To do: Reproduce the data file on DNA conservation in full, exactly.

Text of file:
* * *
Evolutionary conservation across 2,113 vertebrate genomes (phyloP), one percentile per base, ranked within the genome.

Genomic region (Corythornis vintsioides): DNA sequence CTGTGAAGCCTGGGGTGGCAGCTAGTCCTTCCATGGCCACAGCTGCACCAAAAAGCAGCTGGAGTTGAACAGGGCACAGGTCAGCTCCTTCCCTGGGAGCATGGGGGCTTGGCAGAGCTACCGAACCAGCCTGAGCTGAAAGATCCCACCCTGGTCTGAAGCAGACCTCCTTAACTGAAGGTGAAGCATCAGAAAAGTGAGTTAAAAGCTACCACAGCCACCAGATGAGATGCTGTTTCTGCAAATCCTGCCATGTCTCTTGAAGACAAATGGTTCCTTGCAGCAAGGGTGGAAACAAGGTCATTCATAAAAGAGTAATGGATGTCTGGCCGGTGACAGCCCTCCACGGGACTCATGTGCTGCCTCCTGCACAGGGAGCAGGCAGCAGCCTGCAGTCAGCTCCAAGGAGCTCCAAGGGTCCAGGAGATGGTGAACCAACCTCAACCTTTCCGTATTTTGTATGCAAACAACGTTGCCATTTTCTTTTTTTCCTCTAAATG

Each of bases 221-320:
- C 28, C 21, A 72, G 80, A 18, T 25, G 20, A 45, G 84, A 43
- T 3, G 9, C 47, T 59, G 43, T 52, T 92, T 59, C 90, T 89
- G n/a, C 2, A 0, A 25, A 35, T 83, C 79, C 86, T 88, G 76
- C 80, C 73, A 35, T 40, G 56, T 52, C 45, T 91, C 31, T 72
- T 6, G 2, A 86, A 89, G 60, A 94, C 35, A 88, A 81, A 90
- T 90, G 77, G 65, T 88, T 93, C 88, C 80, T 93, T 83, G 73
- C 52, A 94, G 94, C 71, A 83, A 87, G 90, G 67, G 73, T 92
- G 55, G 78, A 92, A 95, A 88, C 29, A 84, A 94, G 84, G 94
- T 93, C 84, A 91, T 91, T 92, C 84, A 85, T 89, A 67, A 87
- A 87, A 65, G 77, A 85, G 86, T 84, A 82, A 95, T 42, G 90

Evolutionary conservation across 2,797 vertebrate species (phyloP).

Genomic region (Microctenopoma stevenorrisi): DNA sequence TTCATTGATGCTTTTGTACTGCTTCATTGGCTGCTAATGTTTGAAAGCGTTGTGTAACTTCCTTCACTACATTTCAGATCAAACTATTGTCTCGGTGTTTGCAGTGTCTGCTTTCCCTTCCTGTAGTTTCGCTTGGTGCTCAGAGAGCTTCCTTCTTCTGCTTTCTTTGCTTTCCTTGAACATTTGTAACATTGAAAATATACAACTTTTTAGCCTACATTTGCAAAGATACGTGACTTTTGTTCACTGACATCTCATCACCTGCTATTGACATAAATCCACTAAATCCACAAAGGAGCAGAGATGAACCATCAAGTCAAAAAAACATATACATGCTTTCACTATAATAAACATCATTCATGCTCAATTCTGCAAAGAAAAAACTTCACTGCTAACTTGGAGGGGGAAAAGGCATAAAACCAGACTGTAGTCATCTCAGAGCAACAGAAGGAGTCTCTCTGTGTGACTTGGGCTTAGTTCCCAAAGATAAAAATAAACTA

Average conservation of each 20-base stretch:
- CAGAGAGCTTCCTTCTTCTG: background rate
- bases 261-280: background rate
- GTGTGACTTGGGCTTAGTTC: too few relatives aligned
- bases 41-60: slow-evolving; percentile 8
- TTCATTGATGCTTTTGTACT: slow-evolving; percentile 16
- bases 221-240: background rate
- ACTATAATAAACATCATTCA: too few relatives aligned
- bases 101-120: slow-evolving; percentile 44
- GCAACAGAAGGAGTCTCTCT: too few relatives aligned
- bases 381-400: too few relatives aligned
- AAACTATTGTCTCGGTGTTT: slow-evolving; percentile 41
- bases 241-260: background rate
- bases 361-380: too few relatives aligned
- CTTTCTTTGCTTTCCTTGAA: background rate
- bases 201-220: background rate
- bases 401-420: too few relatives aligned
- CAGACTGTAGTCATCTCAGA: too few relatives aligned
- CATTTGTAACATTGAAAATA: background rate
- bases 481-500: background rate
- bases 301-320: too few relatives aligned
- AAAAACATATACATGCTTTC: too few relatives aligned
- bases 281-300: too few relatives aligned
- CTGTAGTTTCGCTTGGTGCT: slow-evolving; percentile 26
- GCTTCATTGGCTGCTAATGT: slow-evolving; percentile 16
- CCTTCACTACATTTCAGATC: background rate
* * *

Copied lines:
Evolutionary conservation across 2,113 vertebrate genomes (phyloP), one percentile per base, ranked within the genome.

Genomic region (Corythornis vintsioides): DNA sequence CTGTGAAGCCTGGGGTGGCAGCTAGTCCTTCCATGGCCACAGCTGCACCAAAAAGCAGCTGGAGTTGAACAGGGCACAGGTCAGCTCCTTCCCTGGGAGCATGGGGGCTTGGCAGAGCTACCGAACCAGCCTGAGCTGAAAGATCCCACCCTGGTCTGAAGCAGACCTCCTTAACTGAAGGTGAAGCATCAGAAAAGTGAGTTAAAAGCTACCACAGCCACCAGATGAGATGCTGTTTCTGCAAATCCTGCCATGTCTCTTGAAGACAAATGGTTCCTTGCAGCAAGGGTGGAAACAAGGTCATTCATAAAAGAGTAATGGATGTCTGGCCGGTGACAGCCCTCCACGGGACTCATGTGCTGCCTCCTGCACAGGGAGCAGGCAGCAGCCTGCAGTCAGCTCCAAGGAGCTCCAAGGGTCCAGGAGATGGTGAACCAACCTCAACCTTTCCGTATTTTGTATGCAAACAACGTTGCCATTTTCTTTTTTTCCTCTAAATG

Each of bases 221-320:
- C 28, C 21, A 72, G 80, A 18, T 25, G 20, A 45, G 84, A 43
- T 3, G 9, C 47, T 59, G 43, T 52, T 92, T 59, C 90, T 89
- G n/a, C 2, A 0, A 25, A 35, T 83, C 79, C 86, T 88, G 76
- C 80, C 73, A 35, T 40, G 56, T 52, C 45, T 91, C 31, T 72
- T 6, G 2, A 86, A 89, G 60, A 94, C 35, A 88, A 81, A 90
- T 90, G 77, G 65, T 88, T 93, C 88, C 80, T 93, T 83, G 73
- C 52, A 94, G 94, C 71, A 83, A 87, G 90, G 67, G 73, T 92
- G 55, G 78, A 92, A 95, A 88, C 29, A 84, A 94, G 84, G 94
- T 93, C 84, A 91, T 91, T 92, C 84, A 85, T 89, A 67, A 87
- A 87, A 65, G 77, A 85, G 86, T 84, A 82, A 95, T 42, G 90

Evolutionary conservation across 2,797 vertebrate species (phyloP).

Genomic region (Microctenopoma stevenorrisi): DNA sequence TTCATTGATGCTTTTGTACTGCTTCATTGGCTGCTAATGTTTGAAAGCGTTGTGTAACTTCCTTCACTACATTTCAGATCAAACTATTGTCTCGGTGTTTGCAGTGTCTGCTTTCCCTTCCTGTAGTTTCGCTTGGTGCTCAGAGAGCTTCCTTCTTCTGCTTTCTTTGCTTTCCTTGAACATTTGTAACATTGAAAATATACAACTTTTTAGCCTACATTTGCAAAGATACGTGACTTTTGTTCACTGACATCTCATCACCTGCTATTGACATAAATCCACTAAATCCACAAAGGAGCAGAGATGAACCATCAAGTCAAAAAAACATATACATGCTTTCACTATAATAAACATCATTCATGCTCAATTCTGCAAAGAAAAAACTTCACTGCTAACTTGGAGGGGGAAAAGGCATAAAACCAGACTGTAGTCATCTCAGAGCAACAGAAGGAGTCTCTCTGTGTGACTTGGGCTTAGTTCCCAAAGATAAAAATAAACTA

Average conservation of each 20-base stretch:
- CAGAGAGCTTCCTTCTTCTG: background rate
- bases 261-280: background rate
- GTGTGACTTGGGCTTAGTTC: too few relatives aligned
- bases 41-60: slow-evolving; percentile 8
- TTCATTGATGCTTTTGTACT: slow-evolving; percentile 16
- bases 221-240: background rate
- ACTATAATAAACATCATTCA: too few relatives aligned
- bases 101-120: slow-evolving; percentile 44
- GCAACAGAAGGAGTCTCTCT: too few relatives aligned
- bases 381-400: too few relatives aligned
- AAACTATTGTCTCGGTGTTT: slow-evolving; percentile 41
- bases 241-260: background rate
- bases 361-380: too few relatives aligned
- CTTTCTTTGCTTTCCTTGAA: background rate
- bases 201-220: background rate
- bases 401-420: too few relatives aligned
- CAGACTGTAGTCATCTCAGA: too few relatives aligned
- CATTTGTAACATTGAAAATA: background rate
- bases 481-500: background rate
- bases 301-320: too few relatives aligned
- AAAAACATATACATGCTTTC: too few relatives aligned
- bases 281-300: too few relatives aligned
- CTGTAGTTTCGCTTGGTGCT: slow-evolving; percentile 26
- GCTTCATTGGCTGCTAATGT: slow-evolving; percentile 16
- CCTTCACTACATTTCAGATC: background rate